Situated even closer to the river, The Shops at Piermont Landing represent the latest addition to the commercial rebirth occurring in town. Here, visitors will find Slattery’s and Confetti, two restaurants that, in addition to scrumptious morsels, offer a view of the Hudson River to the north and the eclectic parade of humanity that regularly filters through. For dessert, the Flywheel Creamery offers truly tasty hard ice cream in a 1950s setting that recalls the days of sock-hops and drivein theaters. Also featured at The Shops are a handful of art galleries. The works featured here span many different styles and an equal number of price points.

Tasty Italian cuisine is the order of the day at Confetti restaurant.


Peaceful solitude at Piermont Pier.



Piermont features an obscure claim to fame certain to appeal to bridge fans. The Bridge St. Bridge, a handcrank drawbridge crossing the Sparkill Creek, has stood in town since its erection in 1880. It represents an extremely rare example of a manually operated vehicular crossing that used a clever array of drums, chains and counter-weights to get the job done. Back in the day, fisherman in sloops would depart their vessels here, open and close the span to permit their passing, and then continue on their way. Restored to its original grandeur in 2009, the bridge has never looked better.


Movie buffs may or may not recognize Piermont in two movies that used the village for location shots. In 1985, director Woody Allen filmed “The Purple Rose of Cairo” here. At the time, the village was in such sorry shape that the film crew joked they’d need to spiff it up to approximate the Depression-era town called for in the film. In 1999, Piermont was again used as a backdrop, this time for the movie, “At First Sight.” When featured actors Val Kilmer and Mira Sorvino walk down Piermont Ave., the-then ramshackle street appears lifeless and dreary- a far cry from what it would become in the not-too-distant future.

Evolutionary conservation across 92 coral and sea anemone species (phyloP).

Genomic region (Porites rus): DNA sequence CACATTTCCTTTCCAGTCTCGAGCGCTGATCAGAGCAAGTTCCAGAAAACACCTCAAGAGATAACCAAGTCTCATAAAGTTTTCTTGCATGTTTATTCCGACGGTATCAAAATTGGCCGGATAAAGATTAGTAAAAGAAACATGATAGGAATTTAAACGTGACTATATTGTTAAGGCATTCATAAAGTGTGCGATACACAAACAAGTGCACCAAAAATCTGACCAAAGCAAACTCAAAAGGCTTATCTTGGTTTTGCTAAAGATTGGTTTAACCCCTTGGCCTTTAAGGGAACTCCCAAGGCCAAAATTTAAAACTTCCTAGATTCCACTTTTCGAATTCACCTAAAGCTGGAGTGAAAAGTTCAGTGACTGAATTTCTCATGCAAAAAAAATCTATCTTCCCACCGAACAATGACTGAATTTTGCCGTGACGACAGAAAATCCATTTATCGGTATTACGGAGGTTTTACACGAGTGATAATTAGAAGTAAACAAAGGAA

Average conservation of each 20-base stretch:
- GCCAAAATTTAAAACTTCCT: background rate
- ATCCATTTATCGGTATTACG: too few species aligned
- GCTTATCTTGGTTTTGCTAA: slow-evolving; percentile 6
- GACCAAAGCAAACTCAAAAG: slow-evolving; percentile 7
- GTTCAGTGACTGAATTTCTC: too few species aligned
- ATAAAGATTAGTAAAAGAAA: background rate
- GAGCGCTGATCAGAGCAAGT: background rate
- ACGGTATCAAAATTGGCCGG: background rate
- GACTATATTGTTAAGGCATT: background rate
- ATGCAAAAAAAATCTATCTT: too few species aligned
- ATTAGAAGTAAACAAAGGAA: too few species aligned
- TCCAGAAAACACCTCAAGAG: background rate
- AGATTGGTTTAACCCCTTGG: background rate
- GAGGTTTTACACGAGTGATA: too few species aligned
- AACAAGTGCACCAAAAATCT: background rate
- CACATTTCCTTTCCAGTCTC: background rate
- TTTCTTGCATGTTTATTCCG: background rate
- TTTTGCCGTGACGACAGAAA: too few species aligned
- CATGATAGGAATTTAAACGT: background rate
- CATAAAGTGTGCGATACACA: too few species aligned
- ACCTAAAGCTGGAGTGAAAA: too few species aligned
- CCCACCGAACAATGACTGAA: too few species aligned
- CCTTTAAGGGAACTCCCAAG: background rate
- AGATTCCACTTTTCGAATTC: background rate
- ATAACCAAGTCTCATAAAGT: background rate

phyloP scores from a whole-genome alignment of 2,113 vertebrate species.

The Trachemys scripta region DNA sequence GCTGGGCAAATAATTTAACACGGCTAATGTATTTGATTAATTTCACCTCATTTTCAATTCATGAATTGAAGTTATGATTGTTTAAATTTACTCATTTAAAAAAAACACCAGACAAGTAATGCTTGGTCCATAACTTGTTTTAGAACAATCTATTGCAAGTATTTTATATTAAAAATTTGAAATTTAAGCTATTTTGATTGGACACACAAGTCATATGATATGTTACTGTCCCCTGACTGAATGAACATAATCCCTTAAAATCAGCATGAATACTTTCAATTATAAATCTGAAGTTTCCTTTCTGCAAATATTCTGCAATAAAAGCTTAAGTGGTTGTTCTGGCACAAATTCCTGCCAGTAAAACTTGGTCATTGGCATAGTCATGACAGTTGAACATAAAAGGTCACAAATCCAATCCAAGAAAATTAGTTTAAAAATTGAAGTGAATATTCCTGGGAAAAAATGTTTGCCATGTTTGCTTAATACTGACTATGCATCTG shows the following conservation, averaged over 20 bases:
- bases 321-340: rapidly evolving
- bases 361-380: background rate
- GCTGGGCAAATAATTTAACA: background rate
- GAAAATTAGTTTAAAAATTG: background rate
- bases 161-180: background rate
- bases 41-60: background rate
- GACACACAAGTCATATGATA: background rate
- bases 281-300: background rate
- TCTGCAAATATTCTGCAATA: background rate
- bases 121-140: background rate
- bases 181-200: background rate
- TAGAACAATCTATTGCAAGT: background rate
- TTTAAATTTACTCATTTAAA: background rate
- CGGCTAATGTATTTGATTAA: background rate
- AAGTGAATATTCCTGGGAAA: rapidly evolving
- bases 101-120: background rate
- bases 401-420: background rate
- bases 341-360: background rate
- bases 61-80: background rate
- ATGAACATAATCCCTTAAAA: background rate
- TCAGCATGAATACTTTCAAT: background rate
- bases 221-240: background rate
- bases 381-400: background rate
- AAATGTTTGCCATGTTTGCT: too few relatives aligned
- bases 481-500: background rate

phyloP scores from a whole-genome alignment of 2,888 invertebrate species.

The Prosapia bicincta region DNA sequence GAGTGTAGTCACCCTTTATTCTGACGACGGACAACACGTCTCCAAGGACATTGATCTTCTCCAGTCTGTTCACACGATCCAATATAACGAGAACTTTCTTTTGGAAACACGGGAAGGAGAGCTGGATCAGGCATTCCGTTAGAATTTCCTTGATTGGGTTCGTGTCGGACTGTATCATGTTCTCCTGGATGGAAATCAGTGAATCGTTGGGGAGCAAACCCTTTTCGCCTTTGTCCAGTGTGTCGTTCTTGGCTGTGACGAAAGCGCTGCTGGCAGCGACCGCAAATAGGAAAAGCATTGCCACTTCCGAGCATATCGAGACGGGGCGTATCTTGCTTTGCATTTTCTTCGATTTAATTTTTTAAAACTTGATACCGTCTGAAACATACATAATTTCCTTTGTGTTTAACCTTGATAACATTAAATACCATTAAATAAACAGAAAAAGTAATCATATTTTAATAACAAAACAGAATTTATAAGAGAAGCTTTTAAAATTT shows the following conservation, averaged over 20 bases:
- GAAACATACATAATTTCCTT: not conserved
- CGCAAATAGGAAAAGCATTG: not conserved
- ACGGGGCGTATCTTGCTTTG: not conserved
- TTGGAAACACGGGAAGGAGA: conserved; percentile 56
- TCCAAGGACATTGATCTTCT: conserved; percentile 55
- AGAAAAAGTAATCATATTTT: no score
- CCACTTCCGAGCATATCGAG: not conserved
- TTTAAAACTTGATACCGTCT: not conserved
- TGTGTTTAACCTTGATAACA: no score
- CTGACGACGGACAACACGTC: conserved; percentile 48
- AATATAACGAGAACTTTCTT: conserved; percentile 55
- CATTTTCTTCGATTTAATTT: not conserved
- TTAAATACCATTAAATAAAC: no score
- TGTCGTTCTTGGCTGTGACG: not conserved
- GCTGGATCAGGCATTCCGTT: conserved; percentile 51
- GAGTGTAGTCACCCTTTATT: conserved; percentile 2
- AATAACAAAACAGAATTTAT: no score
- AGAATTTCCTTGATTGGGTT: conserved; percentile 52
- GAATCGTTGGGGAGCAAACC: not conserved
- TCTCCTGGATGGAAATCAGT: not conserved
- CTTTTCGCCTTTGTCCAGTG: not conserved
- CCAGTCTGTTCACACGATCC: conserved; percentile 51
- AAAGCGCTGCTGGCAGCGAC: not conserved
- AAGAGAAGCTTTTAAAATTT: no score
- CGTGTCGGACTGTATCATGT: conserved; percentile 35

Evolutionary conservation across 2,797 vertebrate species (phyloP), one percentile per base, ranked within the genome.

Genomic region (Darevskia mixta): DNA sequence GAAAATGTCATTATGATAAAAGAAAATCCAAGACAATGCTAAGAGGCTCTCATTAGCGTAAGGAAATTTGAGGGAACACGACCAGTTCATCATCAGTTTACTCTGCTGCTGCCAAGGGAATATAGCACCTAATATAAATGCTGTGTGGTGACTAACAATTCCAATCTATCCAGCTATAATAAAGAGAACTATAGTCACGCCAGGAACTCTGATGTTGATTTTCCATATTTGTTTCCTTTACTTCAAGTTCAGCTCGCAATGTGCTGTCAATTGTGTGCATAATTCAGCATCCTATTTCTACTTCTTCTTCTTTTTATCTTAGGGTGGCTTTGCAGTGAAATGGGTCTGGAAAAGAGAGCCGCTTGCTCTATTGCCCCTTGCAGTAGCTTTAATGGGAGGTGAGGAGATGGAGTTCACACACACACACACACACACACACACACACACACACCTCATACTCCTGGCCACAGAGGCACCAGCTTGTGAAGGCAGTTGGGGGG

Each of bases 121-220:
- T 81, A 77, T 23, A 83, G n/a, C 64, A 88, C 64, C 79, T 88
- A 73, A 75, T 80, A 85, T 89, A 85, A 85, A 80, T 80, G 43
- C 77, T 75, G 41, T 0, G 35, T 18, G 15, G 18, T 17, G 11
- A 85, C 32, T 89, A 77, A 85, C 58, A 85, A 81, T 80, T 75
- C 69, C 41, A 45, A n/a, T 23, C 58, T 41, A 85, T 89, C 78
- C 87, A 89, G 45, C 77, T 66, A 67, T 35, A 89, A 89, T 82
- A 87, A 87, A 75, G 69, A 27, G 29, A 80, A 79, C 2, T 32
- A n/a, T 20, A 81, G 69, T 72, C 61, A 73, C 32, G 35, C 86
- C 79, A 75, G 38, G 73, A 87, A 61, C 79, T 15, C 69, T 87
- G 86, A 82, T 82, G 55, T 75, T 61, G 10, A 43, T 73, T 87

The ‘Cameos’ – far more than a cameo band



By Anthony J. Machcinski

Nutley residents will welcome one of their own, John Basilone, when The Cameos perform at Nutley’s Summer Concert on Aug. 1.

“It’s a nice feeling,” Basilone said. “I really enjoy watching everyone have a good time… I’m more excited when I’m playing in front of friends and family.”

Basilone will perform at Memorial Park with The Cameos, a group whose history dates from 1957.

Led by drummer Paul Stuart, the band’s most recent incarnation has been performing for the past seven years. Stuart took over the reins from Roger DelRusso in 2005.

Since DelRusso’s passing that same year, Stuart has made it a point for the band to keep the same approach.

“He was a firm believer in presentation,” Stuart said. “I respected that because I’ve been in the business for a long time. He always had the band in proper attire like an oldies group should be. He ran the group very well.”

With Stuart at the helm, the band has ascended to new heights, opening itself to thousands of people all across New Jersey. When asked about their favorite venue to perform, both Stuart and Basilone had the same thought.

“PNC Bank Arts Center,” they said.

“We’ve had over 10,000 people in attendance,” Stuart said. “They keep asking us to come back.”

Basilone recalled: “When I told a friend of mine where we were booked (at PNC), he asked me, ‘What parking lot are you playing at?’ ”

The group’s repeated performances at the Arts Center are a testament to the band’s success.

“(This year) will be our fourth year back and that’s unheard of,” Basilone said. “Literally 10,000 people show up and we perform for an hour and a half. It’s just awesome. It’s a dream come true for anyone who made it big.”

For Stuart, performing at the Arts Center is a welcome challenge. “They keep asking us to come back, and that makes us work hard,” he said.

While performances at large stages such as the Arts Center are treasured experiences, the band says that playing smaller venues still offer value. “We were in Summit for the Fourth of July and there was about 5,000 people in attendance,” Stuart said. “(Seeing that many people) kind of inspires you. It’s a good thing to make people happy. That’s the reward in this business.”

Basilone added, “Nothing’s more enjoyable than when you do a song and you see a bunch of people dancing in front of you.”

For both Basilone and Stuart, performing isn’t a new hobby: it’s a passion that has been with the two men since they were young.

“I got into it when I was a kid,” Basilone said of his start in music. “My older brother was in an acapella group in Newark’s Steven Crane Village. Being infl uenced by Frankie Valli, (my friends and I) started a group called the Five Reasons. Singing’s really been in my family. We all sing. We’re a typical Italian family from Newark.”